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    Supercharged Z4 M Coupé / This supercharged Z4 M Coupé will blow you away!

    Walk the line
    Strapping a supercharged to the already potent Z4 M makes for an exceptional performance machine.
    Words and photos Chris Nichols.

    Tuning a car is often a fraught process. There’s the stress that comes from buying new products, not knowing if they’ll work until they’re on the car, despite your hours of research. There’s the possibility that the workshop you’ve chosen will do bad work or rip you off. And, of course, there’s the likelihood that fitting upgrades will simply expose weaknesses in other parts of the car you weren’t aware of, forcing you to spend money you hadn’t planned to.

    Melbourne, Australia’s Kris Hooper knew about all those potential pitfalls when he chose his 2006 Z4 M Coupé. A tearaway in his younger days, he’d managed to destroy one car and blow two engines in another before getting a 1998 Subaru WRX sedan as his first proper performance car. However, his experience making mild mods to that, coupled with his otherwise methodical thought processes and focus on research, meant when he decided on something European to change things up, he wasn’t going to approach the project with anything other than highly considered plans to ensure he avoided many of those common tuning errors.
    “Magazines and forums have taught me how easy it can be to perform a modification only to find you are not happy with the result, to not get enough bang-for-your-buck, or to find further down the track that it is incompatible with something else you have planned.” All this is why, before he even began, Kris had a pretty clear idea as to what he wanted and how to achieve it. The Z4 M base was already a great start – powerful, with great street handling and braking, and looks that Kris fell in love with well before the test-drive. But his desire for a true all-rounder that combined ability on the street with track prowess meant things had to be planned well in advance, particularly as, being such a rare car outside of America, parts were not exactly in huge supply. “Most of the parts I’ve used have come from the US,” Kris says, “simply because the number of E85 Z4s in the States makes production of go-faster bits viable.”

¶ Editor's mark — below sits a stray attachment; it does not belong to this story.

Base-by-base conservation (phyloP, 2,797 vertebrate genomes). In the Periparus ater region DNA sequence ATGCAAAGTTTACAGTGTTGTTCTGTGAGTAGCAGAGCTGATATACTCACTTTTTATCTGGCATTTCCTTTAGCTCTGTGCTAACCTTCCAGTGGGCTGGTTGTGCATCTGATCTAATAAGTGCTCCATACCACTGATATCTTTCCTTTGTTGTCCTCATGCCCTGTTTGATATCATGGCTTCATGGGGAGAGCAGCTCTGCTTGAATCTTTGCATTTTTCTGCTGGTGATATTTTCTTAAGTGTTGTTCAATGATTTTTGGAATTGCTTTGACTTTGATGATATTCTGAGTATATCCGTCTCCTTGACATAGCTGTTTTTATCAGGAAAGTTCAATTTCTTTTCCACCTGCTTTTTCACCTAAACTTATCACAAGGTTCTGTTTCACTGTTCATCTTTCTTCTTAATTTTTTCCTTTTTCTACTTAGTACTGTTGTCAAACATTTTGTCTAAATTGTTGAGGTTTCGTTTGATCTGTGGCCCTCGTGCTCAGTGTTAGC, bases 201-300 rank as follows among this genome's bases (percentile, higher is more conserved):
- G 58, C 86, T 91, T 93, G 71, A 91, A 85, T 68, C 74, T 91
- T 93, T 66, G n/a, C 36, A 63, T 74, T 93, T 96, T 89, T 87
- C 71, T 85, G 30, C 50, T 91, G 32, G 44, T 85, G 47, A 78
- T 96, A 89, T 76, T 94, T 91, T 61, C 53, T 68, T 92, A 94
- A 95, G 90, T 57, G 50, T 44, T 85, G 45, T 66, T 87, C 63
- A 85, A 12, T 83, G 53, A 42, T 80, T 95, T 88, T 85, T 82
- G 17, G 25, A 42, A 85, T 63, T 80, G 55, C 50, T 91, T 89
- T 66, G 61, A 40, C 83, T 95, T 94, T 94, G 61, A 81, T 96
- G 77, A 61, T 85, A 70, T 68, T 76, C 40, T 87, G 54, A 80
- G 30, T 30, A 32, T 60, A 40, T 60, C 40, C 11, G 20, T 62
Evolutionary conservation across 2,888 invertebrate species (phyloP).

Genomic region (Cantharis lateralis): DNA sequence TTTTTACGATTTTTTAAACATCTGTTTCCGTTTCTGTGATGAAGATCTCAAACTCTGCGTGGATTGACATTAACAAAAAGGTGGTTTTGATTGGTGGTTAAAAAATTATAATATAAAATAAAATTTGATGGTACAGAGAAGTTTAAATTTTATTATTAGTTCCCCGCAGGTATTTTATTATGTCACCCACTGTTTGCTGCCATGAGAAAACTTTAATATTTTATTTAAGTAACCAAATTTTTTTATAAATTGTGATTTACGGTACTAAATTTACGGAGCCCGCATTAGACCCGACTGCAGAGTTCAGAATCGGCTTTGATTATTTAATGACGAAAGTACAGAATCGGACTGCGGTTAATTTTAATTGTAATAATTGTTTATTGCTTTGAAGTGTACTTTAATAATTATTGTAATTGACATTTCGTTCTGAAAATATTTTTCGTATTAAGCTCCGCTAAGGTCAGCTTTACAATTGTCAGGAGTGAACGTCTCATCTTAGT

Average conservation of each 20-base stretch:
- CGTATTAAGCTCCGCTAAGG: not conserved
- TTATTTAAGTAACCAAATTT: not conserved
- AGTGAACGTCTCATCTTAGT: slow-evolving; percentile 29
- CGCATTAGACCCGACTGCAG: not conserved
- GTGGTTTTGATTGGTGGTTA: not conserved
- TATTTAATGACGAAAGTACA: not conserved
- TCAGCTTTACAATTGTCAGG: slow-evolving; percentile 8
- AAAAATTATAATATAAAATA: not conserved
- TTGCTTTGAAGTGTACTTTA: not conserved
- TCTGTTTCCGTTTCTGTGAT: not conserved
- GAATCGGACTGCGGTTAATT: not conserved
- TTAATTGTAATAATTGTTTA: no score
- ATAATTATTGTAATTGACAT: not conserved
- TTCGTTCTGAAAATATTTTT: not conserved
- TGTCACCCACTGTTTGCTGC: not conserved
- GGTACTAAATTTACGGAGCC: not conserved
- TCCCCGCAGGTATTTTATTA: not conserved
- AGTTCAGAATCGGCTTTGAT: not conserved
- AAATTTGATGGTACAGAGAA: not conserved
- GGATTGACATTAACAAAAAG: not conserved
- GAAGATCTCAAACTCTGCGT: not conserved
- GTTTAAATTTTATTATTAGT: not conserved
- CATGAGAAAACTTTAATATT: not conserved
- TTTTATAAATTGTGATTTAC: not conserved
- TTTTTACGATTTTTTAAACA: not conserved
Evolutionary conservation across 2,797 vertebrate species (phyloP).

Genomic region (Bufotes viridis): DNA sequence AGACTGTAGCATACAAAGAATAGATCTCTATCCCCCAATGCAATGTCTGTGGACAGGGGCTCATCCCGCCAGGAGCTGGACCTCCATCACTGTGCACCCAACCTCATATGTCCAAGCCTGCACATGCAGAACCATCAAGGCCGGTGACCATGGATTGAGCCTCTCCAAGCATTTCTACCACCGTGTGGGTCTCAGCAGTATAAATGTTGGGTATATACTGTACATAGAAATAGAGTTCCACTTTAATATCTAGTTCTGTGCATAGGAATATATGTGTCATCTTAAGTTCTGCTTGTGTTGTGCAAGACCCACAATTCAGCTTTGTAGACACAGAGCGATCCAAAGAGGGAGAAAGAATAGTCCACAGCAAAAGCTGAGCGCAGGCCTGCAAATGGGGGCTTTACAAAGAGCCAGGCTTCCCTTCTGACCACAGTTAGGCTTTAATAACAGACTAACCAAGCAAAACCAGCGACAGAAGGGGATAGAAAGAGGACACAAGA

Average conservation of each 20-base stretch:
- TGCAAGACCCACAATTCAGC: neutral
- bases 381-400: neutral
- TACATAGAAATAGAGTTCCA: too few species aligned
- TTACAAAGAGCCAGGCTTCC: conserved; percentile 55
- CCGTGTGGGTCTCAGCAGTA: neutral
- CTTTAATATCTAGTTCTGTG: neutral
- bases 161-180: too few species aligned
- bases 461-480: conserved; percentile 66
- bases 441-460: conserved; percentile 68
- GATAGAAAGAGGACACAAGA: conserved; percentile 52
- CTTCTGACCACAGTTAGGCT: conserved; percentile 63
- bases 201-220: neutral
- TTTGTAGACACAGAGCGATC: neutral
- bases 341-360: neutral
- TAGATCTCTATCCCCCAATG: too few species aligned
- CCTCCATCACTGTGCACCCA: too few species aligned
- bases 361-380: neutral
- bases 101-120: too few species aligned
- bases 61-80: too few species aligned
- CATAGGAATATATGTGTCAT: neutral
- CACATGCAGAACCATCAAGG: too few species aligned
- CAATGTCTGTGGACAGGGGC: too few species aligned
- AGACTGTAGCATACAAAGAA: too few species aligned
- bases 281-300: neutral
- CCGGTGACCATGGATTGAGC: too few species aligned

While in some respects, that lack of choice made things easy, Kris still needed to make the right decisions to achieve the goals he wanted, so on top of his research he talked to the guys at SouthernBM, a local and highly renowned specialist shop. The end result was a pretty tasty combination of American tuning parts, such as a 34-row Zionsville radiator, Vibra-Technics engine mounts, a StopTech Trophy BBK, Turner anti-roll bars, Hyperco Linear Race springs, Rogue Engineering rear shock mounts and adjustable rear control arms, and an APR Performance carbon GT wing. In fact, JRZ RS-1 dampers aside, the only brake and suspension parts Kris didn’t get from the US were the Vorschlag E46 M3 camber/caster plates and Carbone Lorraine R6E pads. Even inside, Kris relied on US know-how to help improve the already pleasant Z4 M cabin in the form of beautiful and custommade anti-slip pedals from Ultimate Pedals. To these he added a Recaro Pole Position bucket for himself and a ZHP-style weighted BMW gear knob.


    Rather surprisingly, given the S54 engine is from the E46 M3, Kris had trouble finding options even here, specifically in the form of supercharger kits. At the time, only ESS kits were available, so to get the power he wanted Kris had no choice but to go with the company’s VT2-525 blower, intercooler and intake manifold kit. Currently it makes 403whp and 228lb ft of torque. Of course, ESS equipment is hardly second-best, and thanks to upgrading the included Setrab oil cooler for a bigger one, Kris reckons even now, with more options on the market, he wouldn’t change a thing.